Particle physics

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Particles erupt from the collision point of two relativistic (100GeV) gold ions in the STAR detector of the Relativistic Heavy Ion Collider. Electrically charged particles are discernable by the curves they trace in the detector's magnetic field.

Particle physics is a branch of physics that studies the elementary constituents of matter and radiation, and the interactions between them. It is also called high energy physics, because many elementary particles do not occur under normal circumstances in nature, but can be created and detected during energetic collisions of other particles, as is done in particle accelerators.

Our understanding of the nature of physical existence derives in large part from the theories of particle physics. The elementary particles are the ground of existence but there is some mystery attached to how they exist. Described by quantum mechanics, they can be viewed as structureless and dimensionless points or as waves. All other particles are complex entities that derive their three-dimensional existence from the relationships of their constituent elementary particles.

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Subatomic particles

Modern particle physics research is focused on subatomic particles, which have less structure than atoms. These include matter particles such as the electron, proton, and neutron (protons and neutrons are actually composite particles, made up of quarks), as well as the force-carrying particles, such as photons and gluons and a wide variety of exotic particles.

Strictly speaking, the term particle is something of a misnomer. The objects studied by particle physics obey the principles of quantum mechanics. As such, they exhibit wave-particle duality, displaying particle-like behavior under certain experimental conditions and wave-like behavior in others. Theoretically, they are described neither as waves nor as particles, but as state vectors in an abstract Hilbert space. For a more detailed explanation, see quantum field theory. Following the convention of particle physicists, "elementary particles" is used to refer to objects such as electrons and photons, with the understanding that these "particles" display wave-like properties as well.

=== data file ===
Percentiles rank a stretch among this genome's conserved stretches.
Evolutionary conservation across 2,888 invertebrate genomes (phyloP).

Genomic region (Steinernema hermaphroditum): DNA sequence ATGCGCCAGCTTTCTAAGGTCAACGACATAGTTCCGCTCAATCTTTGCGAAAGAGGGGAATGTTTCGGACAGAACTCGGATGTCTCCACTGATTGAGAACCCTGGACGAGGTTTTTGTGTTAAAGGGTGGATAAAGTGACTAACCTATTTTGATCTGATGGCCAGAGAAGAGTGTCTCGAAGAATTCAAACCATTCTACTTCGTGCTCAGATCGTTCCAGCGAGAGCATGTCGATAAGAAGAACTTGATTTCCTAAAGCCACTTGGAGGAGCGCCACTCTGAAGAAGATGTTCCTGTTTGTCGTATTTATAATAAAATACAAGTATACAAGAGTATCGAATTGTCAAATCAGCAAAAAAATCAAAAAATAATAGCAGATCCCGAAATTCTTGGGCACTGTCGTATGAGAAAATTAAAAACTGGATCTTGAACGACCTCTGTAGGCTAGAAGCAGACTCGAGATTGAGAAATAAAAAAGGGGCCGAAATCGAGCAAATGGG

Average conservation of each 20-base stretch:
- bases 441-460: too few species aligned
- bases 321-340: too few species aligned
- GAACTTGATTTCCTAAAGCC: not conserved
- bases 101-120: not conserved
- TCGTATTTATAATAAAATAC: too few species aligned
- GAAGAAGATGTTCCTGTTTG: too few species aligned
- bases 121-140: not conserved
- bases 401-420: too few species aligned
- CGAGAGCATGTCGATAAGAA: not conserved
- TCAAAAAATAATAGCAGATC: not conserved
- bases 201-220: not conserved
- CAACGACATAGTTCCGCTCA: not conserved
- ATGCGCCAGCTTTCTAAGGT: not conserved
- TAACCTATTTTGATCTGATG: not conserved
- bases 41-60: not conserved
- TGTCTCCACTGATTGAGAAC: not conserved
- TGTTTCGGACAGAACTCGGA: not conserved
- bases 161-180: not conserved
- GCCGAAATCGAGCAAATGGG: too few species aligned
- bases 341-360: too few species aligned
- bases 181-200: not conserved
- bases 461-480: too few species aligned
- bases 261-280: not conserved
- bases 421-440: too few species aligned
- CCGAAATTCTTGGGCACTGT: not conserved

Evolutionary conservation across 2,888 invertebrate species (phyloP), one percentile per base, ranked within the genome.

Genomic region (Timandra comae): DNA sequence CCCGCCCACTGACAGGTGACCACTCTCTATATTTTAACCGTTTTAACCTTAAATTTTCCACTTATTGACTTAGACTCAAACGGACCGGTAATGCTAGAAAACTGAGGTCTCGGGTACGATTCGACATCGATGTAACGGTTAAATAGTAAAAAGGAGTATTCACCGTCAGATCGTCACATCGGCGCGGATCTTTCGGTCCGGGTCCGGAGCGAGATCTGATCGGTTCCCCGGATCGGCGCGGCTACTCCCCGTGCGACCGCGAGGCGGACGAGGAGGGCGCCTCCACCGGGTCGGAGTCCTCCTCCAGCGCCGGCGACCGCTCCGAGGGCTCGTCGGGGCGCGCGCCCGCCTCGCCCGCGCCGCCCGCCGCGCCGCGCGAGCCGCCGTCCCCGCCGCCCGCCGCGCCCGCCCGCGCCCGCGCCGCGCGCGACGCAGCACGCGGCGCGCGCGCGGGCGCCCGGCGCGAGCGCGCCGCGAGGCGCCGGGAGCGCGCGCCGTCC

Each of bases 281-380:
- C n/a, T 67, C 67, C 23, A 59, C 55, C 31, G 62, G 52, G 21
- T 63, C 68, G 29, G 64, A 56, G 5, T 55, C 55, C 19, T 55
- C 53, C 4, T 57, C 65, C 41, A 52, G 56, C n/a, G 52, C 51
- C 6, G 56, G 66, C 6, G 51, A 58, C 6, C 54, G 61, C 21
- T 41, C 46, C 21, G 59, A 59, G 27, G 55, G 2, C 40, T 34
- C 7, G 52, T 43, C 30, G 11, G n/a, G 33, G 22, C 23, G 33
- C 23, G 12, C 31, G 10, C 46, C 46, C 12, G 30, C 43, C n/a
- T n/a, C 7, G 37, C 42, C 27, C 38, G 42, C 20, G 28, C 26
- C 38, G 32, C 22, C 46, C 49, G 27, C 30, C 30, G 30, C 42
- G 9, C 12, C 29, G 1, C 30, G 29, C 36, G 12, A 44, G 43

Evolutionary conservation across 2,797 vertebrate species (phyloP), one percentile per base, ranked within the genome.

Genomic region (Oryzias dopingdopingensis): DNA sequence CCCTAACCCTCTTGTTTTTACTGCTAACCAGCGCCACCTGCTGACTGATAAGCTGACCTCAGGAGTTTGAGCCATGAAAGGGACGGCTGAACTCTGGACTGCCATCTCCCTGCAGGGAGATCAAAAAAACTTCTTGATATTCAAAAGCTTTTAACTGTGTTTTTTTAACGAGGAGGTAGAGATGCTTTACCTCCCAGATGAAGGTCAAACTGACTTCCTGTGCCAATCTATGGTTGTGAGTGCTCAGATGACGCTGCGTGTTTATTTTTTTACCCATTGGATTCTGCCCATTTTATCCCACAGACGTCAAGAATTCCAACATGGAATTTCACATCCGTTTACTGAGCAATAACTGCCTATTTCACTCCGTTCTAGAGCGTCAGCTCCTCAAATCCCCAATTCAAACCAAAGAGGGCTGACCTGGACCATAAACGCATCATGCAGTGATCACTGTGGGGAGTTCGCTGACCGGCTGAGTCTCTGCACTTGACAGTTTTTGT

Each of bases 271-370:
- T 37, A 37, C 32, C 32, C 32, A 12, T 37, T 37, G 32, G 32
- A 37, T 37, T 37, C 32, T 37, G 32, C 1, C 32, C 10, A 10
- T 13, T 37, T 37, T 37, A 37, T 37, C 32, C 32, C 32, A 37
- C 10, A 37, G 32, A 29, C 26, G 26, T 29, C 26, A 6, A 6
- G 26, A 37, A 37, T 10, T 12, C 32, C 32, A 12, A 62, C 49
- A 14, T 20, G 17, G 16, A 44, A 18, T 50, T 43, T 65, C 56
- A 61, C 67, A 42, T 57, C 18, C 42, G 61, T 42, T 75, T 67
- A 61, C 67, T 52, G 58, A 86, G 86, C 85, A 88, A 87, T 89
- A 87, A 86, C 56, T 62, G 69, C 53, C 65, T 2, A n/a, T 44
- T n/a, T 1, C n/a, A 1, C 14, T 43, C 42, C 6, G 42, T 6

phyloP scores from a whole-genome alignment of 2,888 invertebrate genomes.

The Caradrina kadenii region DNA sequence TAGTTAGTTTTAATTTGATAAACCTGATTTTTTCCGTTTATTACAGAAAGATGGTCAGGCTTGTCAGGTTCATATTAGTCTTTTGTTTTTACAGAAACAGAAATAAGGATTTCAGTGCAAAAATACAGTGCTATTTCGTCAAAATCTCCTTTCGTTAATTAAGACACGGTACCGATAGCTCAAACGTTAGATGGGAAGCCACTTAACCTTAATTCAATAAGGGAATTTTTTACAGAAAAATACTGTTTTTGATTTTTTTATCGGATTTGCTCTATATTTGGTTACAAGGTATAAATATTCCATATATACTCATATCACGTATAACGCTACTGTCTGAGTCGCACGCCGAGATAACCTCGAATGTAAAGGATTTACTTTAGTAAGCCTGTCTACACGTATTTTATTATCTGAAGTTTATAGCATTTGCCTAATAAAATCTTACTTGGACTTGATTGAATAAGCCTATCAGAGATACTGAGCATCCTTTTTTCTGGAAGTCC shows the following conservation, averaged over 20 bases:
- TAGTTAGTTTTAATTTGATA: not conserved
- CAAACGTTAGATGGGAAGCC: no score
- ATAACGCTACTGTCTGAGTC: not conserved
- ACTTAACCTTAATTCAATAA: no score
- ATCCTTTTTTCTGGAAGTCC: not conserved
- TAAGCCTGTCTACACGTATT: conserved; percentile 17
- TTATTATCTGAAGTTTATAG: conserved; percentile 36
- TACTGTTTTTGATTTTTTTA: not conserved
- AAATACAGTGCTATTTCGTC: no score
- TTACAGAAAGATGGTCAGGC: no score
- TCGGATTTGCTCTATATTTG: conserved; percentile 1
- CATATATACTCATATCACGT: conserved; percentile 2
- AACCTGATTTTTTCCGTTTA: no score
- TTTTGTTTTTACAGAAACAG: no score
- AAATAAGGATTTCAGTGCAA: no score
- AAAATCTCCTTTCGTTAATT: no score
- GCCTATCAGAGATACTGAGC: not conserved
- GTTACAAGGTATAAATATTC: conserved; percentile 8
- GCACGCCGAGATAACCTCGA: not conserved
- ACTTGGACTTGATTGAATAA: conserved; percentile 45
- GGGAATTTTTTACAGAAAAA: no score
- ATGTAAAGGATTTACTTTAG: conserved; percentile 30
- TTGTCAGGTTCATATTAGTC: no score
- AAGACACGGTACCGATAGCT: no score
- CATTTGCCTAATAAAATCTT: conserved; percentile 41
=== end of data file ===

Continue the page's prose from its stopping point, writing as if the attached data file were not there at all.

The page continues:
All the particles observed to date have been catalogued in a quantum field theory called the Standard Model, which is often regarded as particle physics' best achievement to date. The Standard Model combines quantum electrodynamics and quantum chromodynamics in a coherent conceptual framework that describes the elementary subatomic particles and three of the four interactions. It contains 12 types of matter particles arranged in three generations of increasing energy, and their corresponding antiparticles. The model also describes the strong, weak, and electromagnetic interactions in terms of an exchange of force-carrying particles; gluons, W and Z bosons, and photons. Combinations of the elementary particles account for the hundreds of other species of particles discovered since the 1960s. The Standard Model has been found to agree with almost all the experimental tests conducted to date. However, most particle physicists believe that it is an incomplete description of nature, and that a more fundamental theory awaits discovery. In recent years, measurements of neutrino mass have provided the first experimental deviations from the Standard Model.

Particle physics has had a large impact on the philosophy of science. Some in the field still adhere to reductionism, an older concept that has been criticized by various philosophers and scientists. Part of the debate is described below.

History of particle physics

The idea that matter is composed of elementary particles dates to at least the sixth century B.C.E. The philosophical doctrine of "atomism" was studied by ancient Greek philosophers such as Leucippus, Democritus, and Epicurus. Although Isaac Newton in the seventeenth century C.E. thought that matter was made up of particles, it was John Dalton who formally stated in 1802 that everything is made from tiny atoms.

Dmitri Mendeleev's first periodic table in 1869 helped cement the view, prevalent throughout the nineteenth century, that matter was made of atoms. Work by J.J. Thomson in the late 1890s established that electrons are components of atoms. Ernest Rutherford established in 1911 that the atoms have a compact nucleus that contains most of the mass and the positive charge of the atom. The nucleus was initially thought to be composed of protons and confined electrons (in order to explain the difference between nuclear charge and mass number), but was later found to be composed of protons and neutrons.

The early twentieth-century explorations of nuclear physics and quantum physics culminated in proofs of nuclear fission in 1939 by Lise Meitner (based on experiments by Otto Hahn), and nuclear fusion by Hans Bethe in the same year. These discoveries gave rise to an active industry of generating one atom from another, even rendering possible (although not profitable) the transmutation of lead into gold. These theories successfully predicted nuclear weapons.